|"The Danny Morris Band Rips It Up|
At Ray's Downtown Blues"
I always thought that a blues bar would
be a dark, gloomy place where miserable
people sat in dark corners, chain-smoked
cigarettes and drowned their problems in
their beer. Boy, was I wrong.
My stereotypes were erased on a recent
Saturday when I saw the Danny Morris Band play at Ray's Downtown Blues on
Clementis St. I looked up on the stage and
saw a red, well-used Fender Stratocaster
sitting in its stand just waiting to be
abused. A guy in a red, flower-print, tropi-
cal shirt got up on stage and put the gui-
tar on. What was this? This can't be the
guy who is playing! You're not allowed to
wear "happy" shirts like that in a blues
bar, are you?
My question was answered when the
Danny Morris Band began playing. I
knew that this guy was good - no, that is
an understatement. This guy was insane.
He was sick. From the beginning, Danny Morris played his guitar like a machine
gun, his hands flying up and down the
neck at unheard of speeds. His fingers
nimbly found every note.
I looked around. I wondered, "Am I just
easily amused or is this guy for real?" My
question was answered as I saw the audi-
ence staring at the stage with their jaws
wide open in amazement The Danny Morris Band finished their first song and
were rewarded with loud applause and
The Danny Morris Band is a surf-
rock/blues Band hailing from Washington,
DC. They traveled all the way down to
visit West Palm Beach and let us hear
some great music. The Band consists of
Danny Morris on guitar and vocals,
Paul Barker on bass guitar and Joe Wells on the drums. They play many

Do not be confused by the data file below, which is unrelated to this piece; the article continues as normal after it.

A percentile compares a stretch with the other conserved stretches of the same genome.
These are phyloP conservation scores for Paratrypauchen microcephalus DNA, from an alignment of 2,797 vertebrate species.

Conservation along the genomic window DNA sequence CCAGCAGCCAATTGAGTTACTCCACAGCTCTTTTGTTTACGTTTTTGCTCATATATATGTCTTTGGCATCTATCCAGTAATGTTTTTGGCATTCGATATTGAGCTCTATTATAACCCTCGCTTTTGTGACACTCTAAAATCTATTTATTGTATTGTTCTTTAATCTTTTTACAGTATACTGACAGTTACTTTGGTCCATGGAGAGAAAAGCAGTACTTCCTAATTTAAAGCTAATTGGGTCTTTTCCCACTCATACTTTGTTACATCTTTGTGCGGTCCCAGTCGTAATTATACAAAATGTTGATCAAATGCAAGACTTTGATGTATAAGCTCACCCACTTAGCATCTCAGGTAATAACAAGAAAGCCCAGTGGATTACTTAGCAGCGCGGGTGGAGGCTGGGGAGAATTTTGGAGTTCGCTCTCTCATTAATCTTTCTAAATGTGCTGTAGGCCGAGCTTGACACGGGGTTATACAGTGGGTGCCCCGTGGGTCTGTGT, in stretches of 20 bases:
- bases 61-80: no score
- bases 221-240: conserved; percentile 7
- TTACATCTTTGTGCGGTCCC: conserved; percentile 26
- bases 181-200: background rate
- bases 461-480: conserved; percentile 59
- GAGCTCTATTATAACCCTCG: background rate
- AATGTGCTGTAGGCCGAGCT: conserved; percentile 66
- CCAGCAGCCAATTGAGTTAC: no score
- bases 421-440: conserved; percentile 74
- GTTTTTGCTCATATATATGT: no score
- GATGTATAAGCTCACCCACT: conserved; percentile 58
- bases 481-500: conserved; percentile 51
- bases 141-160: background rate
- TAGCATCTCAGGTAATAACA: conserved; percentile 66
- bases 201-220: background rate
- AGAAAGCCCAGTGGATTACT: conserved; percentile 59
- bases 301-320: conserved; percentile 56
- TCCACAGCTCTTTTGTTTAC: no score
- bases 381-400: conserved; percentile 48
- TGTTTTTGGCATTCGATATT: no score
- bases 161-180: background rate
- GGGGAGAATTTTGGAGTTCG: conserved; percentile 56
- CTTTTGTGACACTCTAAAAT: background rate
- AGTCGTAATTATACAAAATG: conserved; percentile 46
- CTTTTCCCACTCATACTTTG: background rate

covers of old surf rock classics, but they
also incorporate many of their own
original surf and blues songs into their set.
And do they ever play an electrifying set.
They whipped out a surf version of "Secret
Agent Man" and then they covered Dick Dale's "Miserlou," the song made famous
by the movie Pulp Fiction Iocal artist
Nimrod was so impressed he took a break
from his charcoal sketches and did a little
dance to the enjoyment of the audience.
Their version of "Miserlou" was excellent.
They didn't use any horns or special
effects, just Danny on his tremolo-
drenched guitar and bassist Paul doing the
little grunts in the microphone. Danny fur-
ther astonished the crowd by taking his
guitar off and playing it behind his back.
He didn't just play simple chords; he
played stuff that, when played in the nor-
mal position, makes his hands look invisi-
ble because of the high speed. He moved up
and down the neck of the guitar without
even looking. That feat alone was enough
to cover the price of admission.
The Danny Morris Band isn't just a
cover Band. They also have quite a few
original songs. They played several off
their two albums, I Wont Worry and their
newest recording Storm Surge, both on
New Moon. Some of the most memorable
performances were "Garbage Man,"
"Need You So Bad," and the title cut off
the new album. The Danny Morris Band finished up playing a song from
one of Danny's favorite movies. When
they began the opening melody to the
'Theme from The Good, The Bad, And
The Ugly," the crowd went wild.
The Danny Morris Band is special, and
the fans realize that. Bill Davison of West
Palm Beach says, "I like surf music, and
he's definitely done his homework there."
"I like how he mixes the blues and the
surf, "says Brian Barton of Lake Worth.
I had to agree. Danny Morris' blues
didn't make me sad. I wanted to grab a
board and hit the waves, and I've never
surfed in my life. I think the attitude was
unanimous. No one had the blues any-
more when they left Ray's Downtown
Biues that night.